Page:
Alto saxophonist and composer Jon Gordon’s terrific new album is a modern-day exploration of age-old questions about reality. True to the cyclical, winding nature of today’s real and fake news, Gordon leads a crackerjack nonet through twisting, turning, and surprising pathways of sound. The music’s delightful unpredictability is apparent right from the first track, “Pointillism,” as the horns converse bouncily before Gordon’s alto sax and Fabio Ragnelli’s drumming take over with a more urgent engagement. The pieces that follow are diverse and wide ranging, from the relaxed yet searching title track to the intricate “Counterpoint” and the enigmatic allure of “Sunyasin” with its wordless vocals by Juno Award-winning vocalist Jocelyn Gould. Stranger Than Fiction once again proves Gordon’s mettle as an instrumentalist and a composer. An album of awesome gems played with precision and panache, it’s a splendid listen.
Trumpeter and composer Wadada Leo Smith has worked extensively with Jack DeJohnette and Vijay Iyer, but this exceptional new recording marks the first time the three creative giants have worked together. The remarkable collaborative effort features compositions by all three, including the title track, the latest in a series of pieces by Smith dedicated to the late, great Holiday. DeJohnette’s “Song for World Forgiveness” has been done several times before but never quite like this as Iyer and Smith render a potent delivery of DeJohnette’s plea for peace. Iyer’s contribution, “Deep Time No. 1,” which uses electronics and excerpts from Malcolm X, reveals his fearless and inquisitive compositional spirit. As if we needed any, the album’s closer, “Rocket,” is ample evidence of the far-ranging genius of these three artists. Created collectively in the studio, it’s a wild, spectacular, and joyful sonic gift. Extraordinary and sublime, A Love Sonnet for Billie Holiday is a work of genius and heart.
Saxophonist Kevin Sun immersed himself in all things Charlie Parker during 2020. The fruits of his intensive study can be heard on his new recording, a love letter to Bird that functions as both a tribute album and a new, forward-looking work. On a dozen original compositions and three arrangements, Sun and an outstanding band—including trumpeter Adam O’Farrill, guitarist Max Light, pianist Christian Li, bassist Walter Stinson, and drummer Matt Honor—reimagine Parker for the 21st century, taking Bird’s music in refreshing and breathtaking new directions. “Onomatopoeia” is a frenetic, up-tempo tour de force, while “Adroitness (I + II)” transforms Parker’s “Dexterity” into a two-part wonder. Sun’s fine playing on tenor saxophone as well as clarinet is evident, especially on “Dovetail,” his avant-garde vision of “Yardbird Suite.” With <3 Bird, Kevin Sun not only creates a Charlie Parker tribute that ranks with the best of them but he cements his place as one of the finest and most inspired jazz saxophonists on the scene today.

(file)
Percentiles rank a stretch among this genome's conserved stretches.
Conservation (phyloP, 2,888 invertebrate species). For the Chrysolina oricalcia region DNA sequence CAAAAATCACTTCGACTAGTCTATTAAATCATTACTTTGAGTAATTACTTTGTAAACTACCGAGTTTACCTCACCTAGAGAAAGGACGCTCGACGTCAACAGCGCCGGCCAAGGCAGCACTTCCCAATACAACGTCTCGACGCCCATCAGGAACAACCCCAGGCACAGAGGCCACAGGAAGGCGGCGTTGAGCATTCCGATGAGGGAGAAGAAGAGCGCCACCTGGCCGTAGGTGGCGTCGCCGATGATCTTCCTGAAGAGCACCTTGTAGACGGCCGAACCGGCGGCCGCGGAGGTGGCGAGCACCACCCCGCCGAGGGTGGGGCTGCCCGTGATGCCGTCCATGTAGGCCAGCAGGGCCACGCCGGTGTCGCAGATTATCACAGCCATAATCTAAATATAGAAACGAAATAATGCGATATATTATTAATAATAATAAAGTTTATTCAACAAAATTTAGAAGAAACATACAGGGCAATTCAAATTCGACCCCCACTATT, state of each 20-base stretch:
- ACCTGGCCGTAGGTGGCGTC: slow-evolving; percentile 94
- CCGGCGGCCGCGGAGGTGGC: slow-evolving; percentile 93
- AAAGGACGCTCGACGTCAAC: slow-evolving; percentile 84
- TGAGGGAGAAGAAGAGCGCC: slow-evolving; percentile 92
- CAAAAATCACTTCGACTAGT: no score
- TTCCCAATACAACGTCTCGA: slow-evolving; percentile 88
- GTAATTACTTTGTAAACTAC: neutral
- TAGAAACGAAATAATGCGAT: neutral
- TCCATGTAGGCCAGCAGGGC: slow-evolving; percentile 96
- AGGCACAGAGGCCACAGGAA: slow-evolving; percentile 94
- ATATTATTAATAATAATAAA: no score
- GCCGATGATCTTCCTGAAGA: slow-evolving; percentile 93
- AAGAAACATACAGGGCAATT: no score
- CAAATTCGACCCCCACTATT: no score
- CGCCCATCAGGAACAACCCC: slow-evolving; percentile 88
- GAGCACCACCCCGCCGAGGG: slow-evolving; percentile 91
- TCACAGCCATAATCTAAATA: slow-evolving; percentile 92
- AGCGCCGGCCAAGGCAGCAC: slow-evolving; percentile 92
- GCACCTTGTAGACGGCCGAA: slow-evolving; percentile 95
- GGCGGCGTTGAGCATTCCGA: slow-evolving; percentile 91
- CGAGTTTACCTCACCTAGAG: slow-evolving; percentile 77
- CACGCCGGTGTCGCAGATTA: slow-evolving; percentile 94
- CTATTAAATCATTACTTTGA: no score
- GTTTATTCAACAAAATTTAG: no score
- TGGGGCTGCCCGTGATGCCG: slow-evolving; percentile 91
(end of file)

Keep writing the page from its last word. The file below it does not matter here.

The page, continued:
A little bit jazz, a little bit Americana, and a whole lot of heart—that’s the recipe for this altogether engaging new album by two superb guitarists. Like so many other musicians during the pandemic, Mizell and Rauh recorded the album’s ten tracks remotely, which makes the music’s intricate intimacy all the more remarkable. The songs, inspired by the musicians’ close relationships with various people, emanate subtlety, depth, and warmth. Some, like “Jed’s Theme” and “Rita’s Theme,” are affecting musical portraits of people, while others, like “Old Sardis Road” and “Arolen,” pay homage to memory and place. All are ably and lovingly rendered by Mizell and Rauh, whose seamless artistic rapport is a joy to hear. While their individual instrumental voices remain distinct and strong, they also convey an unwavering unity of sound and purpose. Local Folklore is a rare album, one that tells stories of people and places with beautiful music that, like soulful echoes of memory, ring in the mind long after the last note is played.
Vocalist and composer Sara Serpa continually earns a place as one of the most creative and original artists working today. Her new album with Nigerian author Emmanuel Iduma is yet another testament to her unique and uncompromising vision. Drawing from Iduma’s 2018 book, A Stranger’s Pose, which recounts his travels across Africa, Serpa crafts a daring piece of work exploring themes of migration, displacement, and the intractability of borders. With sparse instrumentation rendered by pianist Matt Mitchell and modular synth player Qasim Naqvi, along with breathtaking vocal harmonies by Serpa, Sofia Rei, and Aubrey Johnson, Serpa distills the essence of Iduma’s powerful narration. Essential as air, solid as earth, and cleansing as water, Serpa’s resonant musical world teems with beauty, grief, love, and humanity. Intimate Strangers is a towering achievement by an artist whose gifts seem to know no bounds.